Why we love WordPress 5: it does what you want it to do.
WordPress is designed to be extendable and flexible. When you want your website to do something extra, WordPress makes it easy.
One happy consequence of WordPress being popular is that lots of developers create extra functionality for it. The extra functionality is delivered as a plugin. You simply download it, activate it, and configure it to do what you want.
WordPress has 48,000 free plugins available, so the functionality you want is almost certainly there. It’s easy to pick out the best plugins because the site shows how often a plugin has been installed, when it was last updated, and how users have rated it.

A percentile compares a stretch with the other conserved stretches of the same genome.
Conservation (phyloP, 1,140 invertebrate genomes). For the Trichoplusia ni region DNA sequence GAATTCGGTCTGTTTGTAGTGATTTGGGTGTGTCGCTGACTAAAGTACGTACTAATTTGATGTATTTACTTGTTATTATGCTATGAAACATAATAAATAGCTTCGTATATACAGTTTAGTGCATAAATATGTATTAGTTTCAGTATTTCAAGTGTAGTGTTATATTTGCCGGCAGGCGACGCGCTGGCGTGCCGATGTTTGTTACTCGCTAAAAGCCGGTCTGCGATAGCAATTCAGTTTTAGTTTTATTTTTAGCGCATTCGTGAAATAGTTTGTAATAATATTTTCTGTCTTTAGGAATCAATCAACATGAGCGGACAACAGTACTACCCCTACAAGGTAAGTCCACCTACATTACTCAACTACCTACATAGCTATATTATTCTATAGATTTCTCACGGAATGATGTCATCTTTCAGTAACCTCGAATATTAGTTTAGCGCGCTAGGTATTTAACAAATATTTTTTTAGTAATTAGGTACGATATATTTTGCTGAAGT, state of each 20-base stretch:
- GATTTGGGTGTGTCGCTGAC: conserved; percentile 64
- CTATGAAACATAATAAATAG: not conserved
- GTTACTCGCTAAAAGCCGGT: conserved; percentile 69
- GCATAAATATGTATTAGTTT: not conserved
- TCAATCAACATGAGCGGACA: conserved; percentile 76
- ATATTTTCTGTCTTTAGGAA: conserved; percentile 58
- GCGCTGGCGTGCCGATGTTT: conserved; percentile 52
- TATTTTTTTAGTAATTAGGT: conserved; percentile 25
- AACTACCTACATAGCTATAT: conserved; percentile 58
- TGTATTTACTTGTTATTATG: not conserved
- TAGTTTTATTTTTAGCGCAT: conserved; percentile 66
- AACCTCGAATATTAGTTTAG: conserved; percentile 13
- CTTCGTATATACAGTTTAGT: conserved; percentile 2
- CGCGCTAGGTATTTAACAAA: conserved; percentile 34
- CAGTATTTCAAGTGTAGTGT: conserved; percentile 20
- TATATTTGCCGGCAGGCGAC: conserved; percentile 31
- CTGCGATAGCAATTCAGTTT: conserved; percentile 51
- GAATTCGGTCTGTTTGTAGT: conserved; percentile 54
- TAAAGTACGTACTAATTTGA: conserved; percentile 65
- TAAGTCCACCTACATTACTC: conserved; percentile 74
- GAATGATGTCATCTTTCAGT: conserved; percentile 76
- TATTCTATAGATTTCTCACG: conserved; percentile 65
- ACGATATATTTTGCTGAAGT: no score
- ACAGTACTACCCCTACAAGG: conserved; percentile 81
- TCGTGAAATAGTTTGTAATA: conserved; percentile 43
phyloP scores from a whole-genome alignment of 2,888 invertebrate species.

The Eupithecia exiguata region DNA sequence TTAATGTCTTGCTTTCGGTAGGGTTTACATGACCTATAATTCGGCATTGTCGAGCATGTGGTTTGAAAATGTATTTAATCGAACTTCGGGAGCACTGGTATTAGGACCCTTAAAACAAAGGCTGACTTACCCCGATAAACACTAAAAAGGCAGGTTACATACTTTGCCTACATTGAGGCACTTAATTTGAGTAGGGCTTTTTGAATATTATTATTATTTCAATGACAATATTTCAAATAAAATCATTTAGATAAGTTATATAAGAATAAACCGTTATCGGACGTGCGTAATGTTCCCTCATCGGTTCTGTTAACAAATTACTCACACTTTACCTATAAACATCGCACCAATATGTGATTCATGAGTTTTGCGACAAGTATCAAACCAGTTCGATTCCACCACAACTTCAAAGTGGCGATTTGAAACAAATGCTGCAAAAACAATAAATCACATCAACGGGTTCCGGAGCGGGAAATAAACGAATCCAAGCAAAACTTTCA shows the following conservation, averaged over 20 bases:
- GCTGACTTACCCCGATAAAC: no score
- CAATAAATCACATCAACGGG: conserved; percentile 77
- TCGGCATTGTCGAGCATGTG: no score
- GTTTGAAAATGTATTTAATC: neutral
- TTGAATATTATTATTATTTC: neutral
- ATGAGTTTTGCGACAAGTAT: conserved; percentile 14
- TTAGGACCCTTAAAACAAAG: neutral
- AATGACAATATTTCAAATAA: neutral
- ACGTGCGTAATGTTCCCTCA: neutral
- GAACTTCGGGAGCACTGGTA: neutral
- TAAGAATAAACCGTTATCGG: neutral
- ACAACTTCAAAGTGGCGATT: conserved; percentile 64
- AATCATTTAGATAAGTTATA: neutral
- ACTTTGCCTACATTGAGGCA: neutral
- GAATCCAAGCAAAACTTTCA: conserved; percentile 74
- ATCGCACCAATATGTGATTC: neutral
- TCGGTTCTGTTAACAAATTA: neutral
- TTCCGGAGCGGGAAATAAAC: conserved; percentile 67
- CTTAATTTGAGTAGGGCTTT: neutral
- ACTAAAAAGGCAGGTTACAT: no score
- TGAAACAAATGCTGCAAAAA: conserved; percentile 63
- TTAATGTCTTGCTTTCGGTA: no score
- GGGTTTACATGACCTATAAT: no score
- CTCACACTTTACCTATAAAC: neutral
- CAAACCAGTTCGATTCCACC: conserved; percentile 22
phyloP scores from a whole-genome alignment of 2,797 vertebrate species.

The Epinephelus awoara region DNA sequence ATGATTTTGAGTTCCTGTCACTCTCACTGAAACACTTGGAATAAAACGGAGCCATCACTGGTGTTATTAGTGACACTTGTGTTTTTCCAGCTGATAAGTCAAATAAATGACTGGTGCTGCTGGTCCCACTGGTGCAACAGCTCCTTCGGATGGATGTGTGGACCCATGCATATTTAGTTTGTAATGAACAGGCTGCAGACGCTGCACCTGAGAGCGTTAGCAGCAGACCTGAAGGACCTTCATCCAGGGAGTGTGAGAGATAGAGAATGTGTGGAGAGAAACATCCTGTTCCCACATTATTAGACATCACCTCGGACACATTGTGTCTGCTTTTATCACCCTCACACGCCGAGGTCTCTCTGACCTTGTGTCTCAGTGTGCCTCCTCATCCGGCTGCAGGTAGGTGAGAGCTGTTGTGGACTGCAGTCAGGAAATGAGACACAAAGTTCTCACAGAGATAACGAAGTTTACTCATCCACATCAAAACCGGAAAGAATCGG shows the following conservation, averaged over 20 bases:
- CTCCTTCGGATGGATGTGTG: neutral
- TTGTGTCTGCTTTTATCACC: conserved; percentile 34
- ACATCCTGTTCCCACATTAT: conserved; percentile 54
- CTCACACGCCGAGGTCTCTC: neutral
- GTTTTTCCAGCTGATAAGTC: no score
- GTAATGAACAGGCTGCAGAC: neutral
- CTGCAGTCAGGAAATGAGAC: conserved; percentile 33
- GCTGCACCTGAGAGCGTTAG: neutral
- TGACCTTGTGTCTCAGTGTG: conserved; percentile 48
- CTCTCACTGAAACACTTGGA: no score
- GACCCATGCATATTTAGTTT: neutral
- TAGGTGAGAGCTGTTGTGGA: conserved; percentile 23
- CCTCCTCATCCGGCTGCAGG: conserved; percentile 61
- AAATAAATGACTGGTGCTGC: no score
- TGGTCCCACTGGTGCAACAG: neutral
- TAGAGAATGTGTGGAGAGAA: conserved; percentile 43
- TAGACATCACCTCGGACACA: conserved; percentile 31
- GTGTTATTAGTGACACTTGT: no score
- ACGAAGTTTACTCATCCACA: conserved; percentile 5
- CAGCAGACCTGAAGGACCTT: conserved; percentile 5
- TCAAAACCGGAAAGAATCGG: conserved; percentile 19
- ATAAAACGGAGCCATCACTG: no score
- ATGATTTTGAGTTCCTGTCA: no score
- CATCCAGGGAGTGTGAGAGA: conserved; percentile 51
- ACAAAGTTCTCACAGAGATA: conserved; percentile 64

Two of my favourites, used on almost all mys sites, are Yoast and Contact Form 7. Yoast does Search Engine Optimisation very well. It’s been given a five-star rating 22,600 times, which shows how good it is. Contact Form 7, as you’ve probably guessed, adds contact forms to your site. It can include the Google reCaptcha to stop spammers.
Other plugins add more extensive functionality. For example, WooCommerce extends WordPress to sell online. It is the most popular eCommerce platform on the web. BuddyPress extends WordPress into a social network platform. It allow companies, clubs or any other community to run their own social network.
As with themes, there are paid plugins as well as free ones. Some have a free and a paid version, and often the free version does all you need. Free plugins often ask for donations, which is fair enough: the developer gives his time, and deserves a reward.